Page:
Back to get my butt kicked.

Cave 2 Kick your butt off

Cave 2 Kick your butt off

Butt kicking again!

In the early spring, a good friend convinced me to take my cave training.    The first part (cavern and intro) was quite enjoyable.  While there were a good number of skills, the conditions were moderate.   This past week we completed the class ( apprentice and full cave).  The dives/ skills were significantly more challenging.  I should have expected this, but it was quite a shock to the psyche.  In addition, I took the first half Open Circuit.  The second half I chose to take Closed Circuit (CCR).

Please don’t take any of this as a negative statement against my instructor.   Just the opposite, he did not hold back, and made sure we were capable of performing the dives safely.   The initial class was restricted by the systems available at the time.  The class was in February, when Ginnie and Manatee were the only systems that were still flowing.  The rest were siphoning river water, and unusable for training.

Given the earlier conditions, I was probably spoiled.   Ginnie is huge with bright, wide open, passages.  Manatee was open with dark but clear passages.    During the dives we practiced our skills and had some really great dives.

This week most of the other systems were open.  We dove Peacock (1 and 3), Madison blue, Cow Springs, and Orange Grove. After getting my butt kicked for a few days, I can say I did survive.   There were many points where I was ready to throw in the towel.  Either my head was not in the right place, or I was struggling with new gear configurations that I did not have time to practice with (my fault).  Either way, it was quite an eye opener.

Don’t get me wrong, some of these passages can be quite beautiful.  The formations and clay layers can be stunning.   On the other hand, I’m not a small man.  At 6’6″, I don’t fit into small passageways.  With full CCR and side mount bailout, I was fighting my way into places that were probably much easier on OC.   However, with the time and duration advantages of CCR, I wanted to finish the class in this configuration.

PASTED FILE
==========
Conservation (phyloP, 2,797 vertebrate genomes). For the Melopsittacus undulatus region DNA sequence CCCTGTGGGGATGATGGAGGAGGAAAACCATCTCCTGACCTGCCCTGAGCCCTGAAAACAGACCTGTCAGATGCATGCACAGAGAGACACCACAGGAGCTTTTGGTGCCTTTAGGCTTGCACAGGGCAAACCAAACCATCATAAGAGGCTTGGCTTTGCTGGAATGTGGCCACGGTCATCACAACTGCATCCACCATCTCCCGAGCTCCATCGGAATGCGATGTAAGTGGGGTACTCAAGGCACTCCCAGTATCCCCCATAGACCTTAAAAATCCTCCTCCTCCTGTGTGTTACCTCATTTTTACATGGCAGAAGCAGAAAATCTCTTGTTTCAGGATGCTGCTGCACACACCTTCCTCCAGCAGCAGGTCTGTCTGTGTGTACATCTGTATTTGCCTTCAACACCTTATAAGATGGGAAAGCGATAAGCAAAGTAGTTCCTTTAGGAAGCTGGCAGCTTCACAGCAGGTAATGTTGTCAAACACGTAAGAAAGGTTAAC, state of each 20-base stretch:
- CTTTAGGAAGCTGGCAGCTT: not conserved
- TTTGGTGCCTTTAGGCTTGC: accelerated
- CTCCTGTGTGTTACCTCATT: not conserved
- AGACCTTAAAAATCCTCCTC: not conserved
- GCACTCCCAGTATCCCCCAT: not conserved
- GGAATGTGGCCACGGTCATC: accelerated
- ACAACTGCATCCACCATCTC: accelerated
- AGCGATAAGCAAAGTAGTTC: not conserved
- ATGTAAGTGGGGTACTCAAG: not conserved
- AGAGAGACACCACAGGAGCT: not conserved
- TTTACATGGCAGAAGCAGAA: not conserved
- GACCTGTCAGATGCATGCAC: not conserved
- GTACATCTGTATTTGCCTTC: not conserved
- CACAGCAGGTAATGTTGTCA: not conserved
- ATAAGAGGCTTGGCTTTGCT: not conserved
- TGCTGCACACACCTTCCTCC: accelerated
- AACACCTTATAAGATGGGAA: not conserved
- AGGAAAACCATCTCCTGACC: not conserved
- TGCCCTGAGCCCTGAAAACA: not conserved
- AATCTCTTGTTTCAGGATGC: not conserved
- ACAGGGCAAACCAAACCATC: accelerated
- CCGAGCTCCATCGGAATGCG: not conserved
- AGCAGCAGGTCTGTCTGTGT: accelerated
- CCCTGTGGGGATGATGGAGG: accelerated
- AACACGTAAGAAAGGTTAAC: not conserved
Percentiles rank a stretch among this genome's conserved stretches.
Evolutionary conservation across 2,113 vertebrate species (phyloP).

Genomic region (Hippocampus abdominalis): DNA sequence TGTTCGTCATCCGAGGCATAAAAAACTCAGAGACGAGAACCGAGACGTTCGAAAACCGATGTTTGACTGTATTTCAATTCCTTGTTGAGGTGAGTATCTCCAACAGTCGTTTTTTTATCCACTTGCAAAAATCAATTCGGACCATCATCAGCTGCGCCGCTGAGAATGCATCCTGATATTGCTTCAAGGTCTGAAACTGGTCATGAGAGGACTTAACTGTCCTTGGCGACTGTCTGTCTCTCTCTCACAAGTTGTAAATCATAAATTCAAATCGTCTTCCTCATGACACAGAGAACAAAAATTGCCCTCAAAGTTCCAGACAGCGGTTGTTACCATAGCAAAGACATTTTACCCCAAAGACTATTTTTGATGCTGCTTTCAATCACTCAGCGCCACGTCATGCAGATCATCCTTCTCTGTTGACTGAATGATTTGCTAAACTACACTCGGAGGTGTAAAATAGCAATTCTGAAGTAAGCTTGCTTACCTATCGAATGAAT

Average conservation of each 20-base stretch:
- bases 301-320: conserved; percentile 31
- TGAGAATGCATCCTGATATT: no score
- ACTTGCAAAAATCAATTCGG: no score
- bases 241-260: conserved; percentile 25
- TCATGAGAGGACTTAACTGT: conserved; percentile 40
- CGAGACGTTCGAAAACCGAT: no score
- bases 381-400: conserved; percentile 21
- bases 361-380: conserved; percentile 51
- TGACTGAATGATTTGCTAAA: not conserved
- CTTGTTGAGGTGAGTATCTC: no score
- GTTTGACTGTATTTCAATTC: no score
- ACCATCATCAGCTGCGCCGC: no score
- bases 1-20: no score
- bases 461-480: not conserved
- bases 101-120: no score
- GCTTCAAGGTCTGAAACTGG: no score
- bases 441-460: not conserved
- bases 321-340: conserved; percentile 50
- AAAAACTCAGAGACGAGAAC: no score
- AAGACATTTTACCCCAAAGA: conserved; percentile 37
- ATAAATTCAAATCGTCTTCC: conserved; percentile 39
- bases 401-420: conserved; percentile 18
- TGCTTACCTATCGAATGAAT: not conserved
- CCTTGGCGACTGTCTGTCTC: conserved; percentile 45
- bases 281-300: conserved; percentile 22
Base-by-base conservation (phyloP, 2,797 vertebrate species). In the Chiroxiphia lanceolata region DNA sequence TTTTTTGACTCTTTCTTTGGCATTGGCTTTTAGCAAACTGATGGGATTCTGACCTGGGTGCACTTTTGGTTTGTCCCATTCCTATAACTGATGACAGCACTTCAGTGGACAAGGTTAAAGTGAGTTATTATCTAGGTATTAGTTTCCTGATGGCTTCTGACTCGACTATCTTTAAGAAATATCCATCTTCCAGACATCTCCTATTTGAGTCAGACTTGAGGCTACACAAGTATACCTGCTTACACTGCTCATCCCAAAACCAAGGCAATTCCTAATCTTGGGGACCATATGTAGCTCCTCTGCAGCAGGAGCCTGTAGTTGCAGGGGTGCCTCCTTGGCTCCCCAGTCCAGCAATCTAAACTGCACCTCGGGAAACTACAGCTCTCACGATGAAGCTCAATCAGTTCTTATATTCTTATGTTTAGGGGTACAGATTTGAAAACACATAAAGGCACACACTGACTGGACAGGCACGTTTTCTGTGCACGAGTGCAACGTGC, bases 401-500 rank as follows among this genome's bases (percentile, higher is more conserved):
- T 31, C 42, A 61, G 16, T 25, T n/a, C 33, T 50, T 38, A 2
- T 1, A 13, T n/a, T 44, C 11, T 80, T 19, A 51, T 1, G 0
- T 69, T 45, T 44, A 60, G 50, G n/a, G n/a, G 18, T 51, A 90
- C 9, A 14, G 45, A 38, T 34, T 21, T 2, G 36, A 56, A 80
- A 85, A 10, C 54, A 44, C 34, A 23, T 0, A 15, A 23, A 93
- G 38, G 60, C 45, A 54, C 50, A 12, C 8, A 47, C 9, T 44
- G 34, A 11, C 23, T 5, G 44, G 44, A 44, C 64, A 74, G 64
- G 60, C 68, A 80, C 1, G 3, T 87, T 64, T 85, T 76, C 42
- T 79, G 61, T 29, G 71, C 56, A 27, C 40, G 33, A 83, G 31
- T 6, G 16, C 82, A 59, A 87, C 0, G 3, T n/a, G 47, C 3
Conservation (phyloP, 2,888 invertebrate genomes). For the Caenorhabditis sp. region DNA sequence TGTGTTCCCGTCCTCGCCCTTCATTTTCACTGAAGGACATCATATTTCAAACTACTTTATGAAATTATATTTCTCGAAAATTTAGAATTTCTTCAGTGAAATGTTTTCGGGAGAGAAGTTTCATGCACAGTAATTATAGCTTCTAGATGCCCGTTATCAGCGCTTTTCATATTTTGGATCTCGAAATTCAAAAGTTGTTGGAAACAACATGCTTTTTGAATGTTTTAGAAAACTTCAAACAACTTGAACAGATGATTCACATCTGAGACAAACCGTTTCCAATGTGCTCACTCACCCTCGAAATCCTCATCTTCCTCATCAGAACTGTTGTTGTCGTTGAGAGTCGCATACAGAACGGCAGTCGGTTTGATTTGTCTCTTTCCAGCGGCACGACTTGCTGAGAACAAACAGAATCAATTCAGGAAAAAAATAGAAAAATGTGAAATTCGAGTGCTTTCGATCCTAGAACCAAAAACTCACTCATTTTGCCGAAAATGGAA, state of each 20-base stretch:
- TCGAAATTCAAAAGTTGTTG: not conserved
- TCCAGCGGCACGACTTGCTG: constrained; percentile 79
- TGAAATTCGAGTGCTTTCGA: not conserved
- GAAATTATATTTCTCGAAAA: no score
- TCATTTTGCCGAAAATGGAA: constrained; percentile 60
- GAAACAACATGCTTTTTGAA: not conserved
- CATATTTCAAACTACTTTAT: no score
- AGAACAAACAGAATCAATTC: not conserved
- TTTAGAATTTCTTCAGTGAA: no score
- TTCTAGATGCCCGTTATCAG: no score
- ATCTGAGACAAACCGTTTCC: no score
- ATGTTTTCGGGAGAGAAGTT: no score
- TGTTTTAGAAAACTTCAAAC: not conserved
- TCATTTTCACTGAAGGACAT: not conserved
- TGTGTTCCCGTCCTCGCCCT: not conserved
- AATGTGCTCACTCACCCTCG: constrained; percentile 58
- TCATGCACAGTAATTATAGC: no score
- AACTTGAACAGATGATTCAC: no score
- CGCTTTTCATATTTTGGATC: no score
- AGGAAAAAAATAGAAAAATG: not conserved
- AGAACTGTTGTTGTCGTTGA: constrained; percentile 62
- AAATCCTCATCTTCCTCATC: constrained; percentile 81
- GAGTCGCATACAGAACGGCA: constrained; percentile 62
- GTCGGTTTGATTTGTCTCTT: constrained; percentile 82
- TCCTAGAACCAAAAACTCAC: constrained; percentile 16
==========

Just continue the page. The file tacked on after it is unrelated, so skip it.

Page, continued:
I’m not going to go into the detail of each dive, but I will say that Paul kicked our butts on most dives.  The skills included several out of air, lights out, lost line… which involved feeling your way along the passages ways.  Some passages ways were smaller than my gear, and involved pulling our way out, as swimming was not an option with OOA diver in tow.   With the low vis on entry, and tight restrictions, it was often difficult to even feel your way.  Only the gold line gave indication of the proper direction.

All in all, we had some great dives, some difficult dives, and some really uncomfortable dives.  Again, this is par for the course.    Many of the skills were to make sure you had the state of mind to survive the worst case.

After all the skills were done, we had the opportunity to just dive.   We hit Orange Grove, and headed over to Challenge sink.  It was a bit of a swim, but a nice open dive with lots to see.  Paul dragged my camera along and took a few shots along the way.  I wish we could have taken a few more shots at Challenge Sink as the light streaming in was quite beautiful, but once we signaled turn, the rest of the group bolted (I’ve got to be more careful with those signals).

The trip was worth the effort.  I know I’ve got a lot to practice before my next excursion.  Paul made me work hard, and he did push a few of my limits, but we also had some great dives, and saw a lot of new systems.  Next time down, I’d love to get some more photos, of these great systems.

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